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DRPS : Course Catalogue : School of History, Classics and Archaeology : Postgraduate (History, Classics and Archaeology)

Postgraduate Course: Bone Identification, Anatomy and Taphonomy (PGHC11130)

Course Outline
SchoolSchool of History, Classics and Archaeology CollegeCollege of Humanities and Social Science
Course typeStandard AvailabilityAvailable to all students
Credit level (Normal year taken)SCQF Level 11 (Postgraduate) Credits20
Home subject areaPostgraduate (History, Classics and Archaeology) Other subject areaNone
Course website None Taught in Gaelic?No
Course descriptionThe accurate anatomical and taxonomic identification of bones is the first step in their evaluation. At a basic level, osteoarchaeological analysis attempts to distinguish between the remains of humans and animals, and to identify the bones of various animals. Taphonomy aims to reconstruct the post mortem history of bone finds and involves the critical evaluation of bone assemblages that have been continuously affected by natural agents and human activity alike. Understanding the processes that have created bone deposits is fundamental in the meaningful archaeological interpretation of osteological data. A special form of post mortem bone modification is burning. Cremation, especially in the case of humans, is of great cultural importance and identifying calcined bone takes special skills, also taught in this course. Last but not least, the course also includes guidance on the recovery and recording of archaeosteological materials, methods that are aimed at minimizing further, modern day 'taphonomic' loss of information.
Entry Requirements (not applicable to Visiting Students)
Pre-requisites Co-requisites
Prohibited Combinations Students MUST NOT also be taking Human Musculo-Skeletal Anatomy (PGHC11367)
Other requirements None
Additional Costs None
Information for Visiting Students
Displayed in Visiting Students Prospectus?Yes
Course Delivery Information
Delivery period: 2013/14 Semester 1, Available to all students (SV1) Learn enabled:  Yes Quota:  None
Web Timetable Web Timetable
Course Start Date 16/09/2013
Breakdown of Learning and Teaching activities (Further Info) Total Hours: 200 ( Lecture Hours 23, Supervised Practical/Workshop/Studio Hours 18, Summative Assessment Hours 8, Programme Level Learning and Teaching Hours 4, Directed Learning and Independent Learning Hours 147 )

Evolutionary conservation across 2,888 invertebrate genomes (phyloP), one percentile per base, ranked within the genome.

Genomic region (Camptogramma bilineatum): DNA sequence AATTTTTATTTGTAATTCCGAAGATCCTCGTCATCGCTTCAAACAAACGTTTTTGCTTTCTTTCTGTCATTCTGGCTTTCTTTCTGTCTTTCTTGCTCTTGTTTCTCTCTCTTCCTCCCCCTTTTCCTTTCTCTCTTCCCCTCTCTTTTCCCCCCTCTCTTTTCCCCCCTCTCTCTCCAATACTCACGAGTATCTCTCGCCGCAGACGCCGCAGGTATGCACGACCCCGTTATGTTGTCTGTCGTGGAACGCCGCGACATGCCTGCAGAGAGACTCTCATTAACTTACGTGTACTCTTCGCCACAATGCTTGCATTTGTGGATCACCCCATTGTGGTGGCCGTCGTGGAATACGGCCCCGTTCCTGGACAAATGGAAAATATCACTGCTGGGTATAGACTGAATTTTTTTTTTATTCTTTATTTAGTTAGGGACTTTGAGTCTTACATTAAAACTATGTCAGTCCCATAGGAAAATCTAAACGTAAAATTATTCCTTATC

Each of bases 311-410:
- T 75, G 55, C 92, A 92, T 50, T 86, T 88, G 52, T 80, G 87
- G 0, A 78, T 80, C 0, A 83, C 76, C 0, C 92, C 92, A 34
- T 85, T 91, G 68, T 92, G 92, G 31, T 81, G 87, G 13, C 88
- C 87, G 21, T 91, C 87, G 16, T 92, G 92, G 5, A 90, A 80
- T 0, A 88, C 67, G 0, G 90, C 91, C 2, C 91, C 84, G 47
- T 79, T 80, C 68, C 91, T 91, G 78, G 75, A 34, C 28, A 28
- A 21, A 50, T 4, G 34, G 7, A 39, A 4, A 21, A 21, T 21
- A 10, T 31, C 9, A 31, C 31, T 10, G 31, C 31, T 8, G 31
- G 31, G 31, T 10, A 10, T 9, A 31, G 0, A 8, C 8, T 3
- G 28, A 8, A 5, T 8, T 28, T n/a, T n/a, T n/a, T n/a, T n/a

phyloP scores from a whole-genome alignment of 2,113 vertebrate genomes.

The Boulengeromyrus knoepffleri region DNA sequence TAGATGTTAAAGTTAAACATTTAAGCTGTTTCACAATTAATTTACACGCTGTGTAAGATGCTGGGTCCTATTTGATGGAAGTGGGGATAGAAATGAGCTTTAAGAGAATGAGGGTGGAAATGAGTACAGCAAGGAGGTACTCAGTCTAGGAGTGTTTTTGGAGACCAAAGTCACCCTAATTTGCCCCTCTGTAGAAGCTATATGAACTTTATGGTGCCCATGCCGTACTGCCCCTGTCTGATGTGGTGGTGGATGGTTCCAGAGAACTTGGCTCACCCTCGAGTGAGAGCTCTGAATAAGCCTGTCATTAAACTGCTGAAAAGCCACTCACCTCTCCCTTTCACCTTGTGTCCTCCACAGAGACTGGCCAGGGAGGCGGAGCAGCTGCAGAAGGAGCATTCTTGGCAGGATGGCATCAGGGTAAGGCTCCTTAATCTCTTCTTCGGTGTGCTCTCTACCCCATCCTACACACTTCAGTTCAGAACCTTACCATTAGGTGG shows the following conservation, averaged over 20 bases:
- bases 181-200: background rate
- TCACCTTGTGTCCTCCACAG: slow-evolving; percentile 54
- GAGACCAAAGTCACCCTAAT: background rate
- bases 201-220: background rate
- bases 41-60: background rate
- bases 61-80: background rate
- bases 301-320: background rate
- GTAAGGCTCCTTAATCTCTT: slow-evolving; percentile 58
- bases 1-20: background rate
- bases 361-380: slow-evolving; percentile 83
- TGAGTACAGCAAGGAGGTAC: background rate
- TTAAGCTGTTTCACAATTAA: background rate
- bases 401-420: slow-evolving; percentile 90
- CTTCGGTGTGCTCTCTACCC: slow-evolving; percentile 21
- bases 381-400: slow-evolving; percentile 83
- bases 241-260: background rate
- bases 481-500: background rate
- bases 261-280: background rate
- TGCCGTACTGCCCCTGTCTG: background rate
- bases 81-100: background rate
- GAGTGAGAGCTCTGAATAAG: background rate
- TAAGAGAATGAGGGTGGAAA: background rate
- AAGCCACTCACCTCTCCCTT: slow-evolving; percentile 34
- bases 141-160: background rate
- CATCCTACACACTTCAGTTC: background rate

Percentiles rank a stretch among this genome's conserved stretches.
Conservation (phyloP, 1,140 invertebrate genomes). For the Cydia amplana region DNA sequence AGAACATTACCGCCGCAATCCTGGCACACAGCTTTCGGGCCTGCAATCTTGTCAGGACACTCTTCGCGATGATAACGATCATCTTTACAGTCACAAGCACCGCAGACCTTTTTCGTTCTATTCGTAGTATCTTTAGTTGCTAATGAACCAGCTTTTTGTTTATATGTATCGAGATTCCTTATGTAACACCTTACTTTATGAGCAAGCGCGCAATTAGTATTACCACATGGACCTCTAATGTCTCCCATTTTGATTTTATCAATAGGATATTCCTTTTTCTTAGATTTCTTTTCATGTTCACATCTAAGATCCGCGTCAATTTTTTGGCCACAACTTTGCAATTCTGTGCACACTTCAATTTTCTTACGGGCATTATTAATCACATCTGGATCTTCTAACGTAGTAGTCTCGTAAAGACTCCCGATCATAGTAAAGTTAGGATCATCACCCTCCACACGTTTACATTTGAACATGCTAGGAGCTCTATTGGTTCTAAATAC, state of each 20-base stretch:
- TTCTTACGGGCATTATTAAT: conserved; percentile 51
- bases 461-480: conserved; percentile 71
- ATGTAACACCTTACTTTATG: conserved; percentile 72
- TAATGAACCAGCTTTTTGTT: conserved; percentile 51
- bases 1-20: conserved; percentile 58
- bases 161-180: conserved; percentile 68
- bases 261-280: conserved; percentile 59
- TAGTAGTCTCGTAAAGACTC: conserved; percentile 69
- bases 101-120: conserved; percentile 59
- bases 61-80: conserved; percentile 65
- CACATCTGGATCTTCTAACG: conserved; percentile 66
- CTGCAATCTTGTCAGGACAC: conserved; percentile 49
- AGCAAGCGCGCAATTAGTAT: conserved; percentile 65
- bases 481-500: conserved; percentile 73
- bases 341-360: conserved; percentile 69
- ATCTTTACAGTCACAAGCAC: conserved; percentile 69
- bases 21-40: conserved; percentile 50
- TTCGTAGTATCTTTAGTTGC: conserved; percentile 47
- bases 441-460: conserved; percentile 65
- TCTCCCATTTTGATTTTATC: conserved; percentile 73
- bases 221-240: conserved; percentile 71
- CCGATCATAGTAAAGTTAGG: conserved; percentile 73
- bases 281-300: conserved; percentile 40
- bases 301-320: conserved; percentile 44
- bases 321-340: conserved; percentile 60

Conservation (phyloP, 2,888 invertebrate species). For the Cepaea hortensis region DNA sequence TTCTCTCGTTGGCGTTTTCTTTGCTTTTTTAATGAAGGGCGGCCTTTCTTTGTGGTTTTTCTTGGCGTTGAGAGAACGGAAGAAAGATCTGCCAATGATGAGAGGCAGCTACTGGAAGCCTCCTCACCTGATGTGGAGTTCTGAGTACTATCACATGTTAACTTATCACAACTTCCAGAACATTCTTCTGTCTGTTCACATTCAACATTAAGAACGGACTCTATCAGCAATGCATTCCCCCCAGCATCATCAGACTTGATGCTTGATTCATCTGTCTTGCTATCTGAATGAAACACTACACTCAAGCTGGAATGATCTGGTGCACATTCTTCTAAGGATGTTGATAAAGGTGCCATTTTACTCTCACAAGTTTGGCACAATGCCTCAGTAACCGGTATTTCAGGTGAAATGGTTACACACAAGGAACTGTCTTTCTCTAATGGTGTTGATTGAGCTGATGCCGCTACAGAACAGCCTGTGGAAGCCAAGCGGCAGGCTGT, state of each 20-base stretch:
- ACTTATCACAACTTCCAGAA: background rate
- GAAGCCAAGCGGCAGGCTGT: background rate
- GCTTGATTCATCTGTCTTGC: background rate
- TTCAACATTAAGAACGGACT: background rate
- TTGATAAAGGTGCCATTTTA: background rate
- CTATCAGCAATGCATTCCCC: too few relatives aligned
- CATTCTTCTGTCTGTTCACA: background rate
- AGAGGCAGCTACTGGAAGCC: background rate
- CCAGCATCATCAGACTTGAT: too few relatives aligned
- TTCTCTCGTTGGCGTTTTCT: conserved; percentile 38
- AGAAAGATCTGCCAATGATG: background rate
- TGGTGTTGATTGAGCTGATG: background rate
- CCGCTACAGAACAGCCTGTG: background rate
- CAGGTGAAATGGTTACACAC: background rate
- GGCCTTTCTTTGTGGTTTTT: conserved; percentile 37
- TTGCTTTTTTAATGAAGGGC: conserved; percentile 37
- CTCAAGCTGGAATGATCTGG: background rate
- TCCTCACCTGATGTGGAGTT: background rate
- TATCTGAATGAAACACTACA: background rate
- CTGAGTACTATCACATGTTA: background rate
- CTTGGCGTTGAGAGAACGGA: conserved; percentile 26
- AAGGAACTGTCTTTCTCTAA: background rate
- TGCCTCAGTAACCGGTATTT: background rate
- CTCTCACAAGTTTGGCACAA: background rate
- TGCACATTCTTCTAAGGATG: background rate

Additional Notes
Breakdown of Assessment Methods (Further Info) Written Exam 0 %, Coursework 50 %, Practical Exam 50 %
No Exam Information
Summary of Intended Learning Outcomes
By the end of the course the student will:
- Be able accurately to identify and distinguish between animal and human (Homo sapiens) bones
- Be able to identify a range of animal species from their skeletal remains
- Have a basic understanding of the specific methods used in the identification and analysis of human cremated remains
- Have an awareness of the various processes that can affect skeletal remains after death and how this information can add to our understanding of ancient societies and/or environments
Assessment Information
eight weekly class tests (50%)
one 2000 word essay (50%)
Special Arrangements
Additional Information
Academic description Not entered
Syllabus 1. Introduction: Human remains
2. Bone development and histology
3. The spine
4. Introduction: Animal remains
5. Elements of the taphonomic process
6. Functional traits of the animal skeleton
7. Hands-on identification
8. The skull and dentition
Class test: The spine
9. The arm
Class test: The skull and dentition
10. Ribs, shoulder and sternum
Class test: The arm
11. The pelvis
Class test: Ribs, shoulder and sternum
12. The leg
Class test: The pelvis
13. Morphological differences between species
14. Hand and foot
Class test: The leg
15. Juveniles
Class test: Hand and foot
16. Review
Class test: Juveniles
Transferable skills Not entered
Reading list Not entered
Study Abroad Not entered
Study Pattern Not entered
Course organiserDr Linda Fibiger
Tel: (0131 6)50 2379
Course secretaryMs Rosie Edwards
Tel: (0131 6)50 3782
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